Twitter

Feature
May 9, 2016, 2pm PDT
Some of the most active and valued Twitter users in the planning and urbanism conversation share their favorite Twitter feeds.
James Brasuell
Blog post
April 4, 2016, 9am PDT
Planners are increasingly using social media for public engagement. How can you analyze what people are saying? NodeXL is an easy to use free tool for scraping and analyzing social media. I use this tool to report from the APA National Conference.
Jennifer Evans-Cowley
Blog post
March 18, 2016, 5am PDT
The word "shocking" above could also have been "depressing," and the word "storm" could have also been "rant." Or it could have been "honest" and "victory." When it comes to transit, everyone sees what they want to see.
James Brasuell
February 16, 2016, 5am PST
The seemingly non-complex decisions on where food trucks park is examined in a new study that finds there's actually a lot more to it than just an empty curb.
CityLab
January 20, 2016, 1pm PST
Here's a counter-intuitive proposition for transit agencies: feed the Twitter trolls.
The Urban Edge
January 14, 2016, 9am PST
By using the data provided by millions of Twitter users, two researchers discovered surprising insights into public sentiment in shrinking cities.
At Lincoln House
Blog post
October 29, 2015, 6am PDT
Researchers are examining technologies that can aid in understanding many aspects of our cities, from how citizens interact in plan making, where residents use social media, and how to understand our changing communities.
Jennifer Evans-Cowley
Blog post
April 25, 2015, 1pm PDT
Every year we analyze all of the tweets from the APA Conference and tell you about the trends in planning. With 2,884 people tweeting from the APA Conference, there is a lot of great ideas, links, and pictures that we can all learn from.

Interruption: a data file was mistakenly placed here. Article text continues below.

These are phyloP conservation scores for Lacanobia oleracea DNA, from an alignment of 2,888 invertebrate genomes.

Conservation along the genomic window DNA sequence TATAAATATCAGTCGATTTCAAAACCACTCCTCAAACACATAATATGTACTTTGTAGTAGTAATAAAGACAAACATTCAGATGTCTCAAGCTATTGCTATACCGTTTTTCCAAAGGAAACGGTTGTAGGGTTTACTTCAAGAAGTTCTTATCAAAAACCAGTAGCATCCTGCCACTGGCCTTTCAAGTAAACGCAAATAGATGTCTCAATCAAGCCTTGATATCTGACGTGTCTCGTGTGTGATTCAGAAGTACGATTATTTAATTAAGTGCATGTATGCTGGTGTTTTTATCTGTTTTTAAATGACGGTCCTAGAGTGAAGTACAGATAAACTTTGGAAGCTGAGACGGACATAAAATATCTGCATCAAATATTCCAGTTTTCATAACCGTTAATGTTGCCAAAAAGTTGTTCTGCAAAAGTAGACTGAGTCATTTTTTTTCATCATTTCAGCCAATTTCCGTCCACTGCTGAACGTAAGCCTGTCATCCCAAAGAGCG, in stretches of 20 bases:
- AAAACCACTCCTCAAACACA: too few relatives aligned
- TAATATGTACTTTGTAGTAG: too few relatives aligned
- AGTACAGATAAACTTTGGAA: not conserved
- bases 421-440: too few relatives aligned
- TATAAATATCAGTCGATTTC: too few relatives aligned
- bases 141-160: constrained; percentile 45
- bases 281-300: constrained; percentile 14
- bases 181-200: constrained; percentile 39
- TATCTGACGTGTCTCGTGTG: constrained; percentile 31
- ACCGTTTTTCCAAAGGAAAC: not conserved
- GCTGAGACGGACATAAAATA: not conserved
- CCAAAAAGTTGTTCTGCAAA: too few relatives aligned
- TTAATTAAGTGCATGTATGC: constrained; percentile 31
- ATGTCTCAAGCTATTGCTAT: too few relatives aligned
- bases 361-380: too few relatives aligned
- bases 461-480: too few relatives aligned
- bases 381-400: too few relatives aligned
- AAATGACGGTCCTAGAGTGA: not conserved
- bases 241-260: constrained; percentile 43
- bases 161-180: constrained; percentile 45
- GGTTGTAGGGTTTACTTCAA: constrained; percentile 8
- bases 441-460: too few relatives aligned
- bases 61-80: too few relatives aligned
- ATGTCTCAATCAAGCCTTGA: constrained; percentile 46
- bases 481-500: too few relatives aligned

Jennifer Evans-Cowley
January 12, 2015, 1pm PST
The atlantalarry blog shares news of a study in the Engineering Applications of Artificial Intelligence journal that used gelocalized tweets to map out nightlife areas in Madrid, London, and Manhattan.
atlantalarry
Feature
January 7, 2015, 2pm PST
Planetizen Managing Editor James Brasuell shares his favorite Twitter feeds.
James Brasuell
November 20, 2014, 5am PST
For almost as long as social media platforms like Twitter and Instagram have been in existence, users have had a morbid fascination with examples of derelict and destroyed architecture. Social media, however, can be more celebratory of the past.
The New Yorker
October 23, 2014, 11am PDT
Rebecca Tuhus-Dubrow asks the question of whether the data produced by Twitter could be used to understand and plan cities?
Next City
August 10, 2014, 7am PDT
The limitations (and inaccuracies) of traditional data sources like the U.S. Census are well known, so researchers are looking social media to gather the data necessary to draw conclusions about societal movements.
Forbes
June 7, 2014, 1pm PDT
Tech firms have taken over more than three million square feet of existing office and industrial space in San Francisco—nearly the equivalent of New York City's new 1 World Trade Center building.
New York Times
January 9, 2014, 10am PST
Architecture Critic Alexandra Lange, in her first op-ed for Dezeen, calls on architects to make better use of social media than just as a tool for shameless self-promotion.
Dezeen
November 5, 2013, 8am PST
The arrival of "one of the technology industry’s next big things" has been just the medicine needed to help turn around one of San Francisco's most stubbornly downtrodden areas.
The New York Times
August 7, 2013, 7am PDT
Looking to leverage cheap and easy social media tools to meet your citizen engagement mandate? Read. This. Now.
PlaceShakers
Feature
May 3, 2013, 3pm PDT
With the right approach, social media can expedite the exchange of information between stakeholders, facilitate participatory planning, and build better places. Two case studies offer insight for using social media to connect with communities.
Jessica Hsu
Blog post
April 21, 2013, 8am PDT
Every year we analyze all of the tweets from the APA Conference and tell you about the trends in planning. With more than 1,000 people tweeting from the APA Conference, there is a lot of great ideas, links, and blogs that we can all learn from.
Jennifer Evans-Cowley
November 14, 2012, 10am PST
Luis Alberto Moreno explores how Facebook and Twitter are improving cities in the developing world, as the governments of many Latin American municipalities take advantage of the explosive growth of social media to engage with citizens.
The Atlantic Cities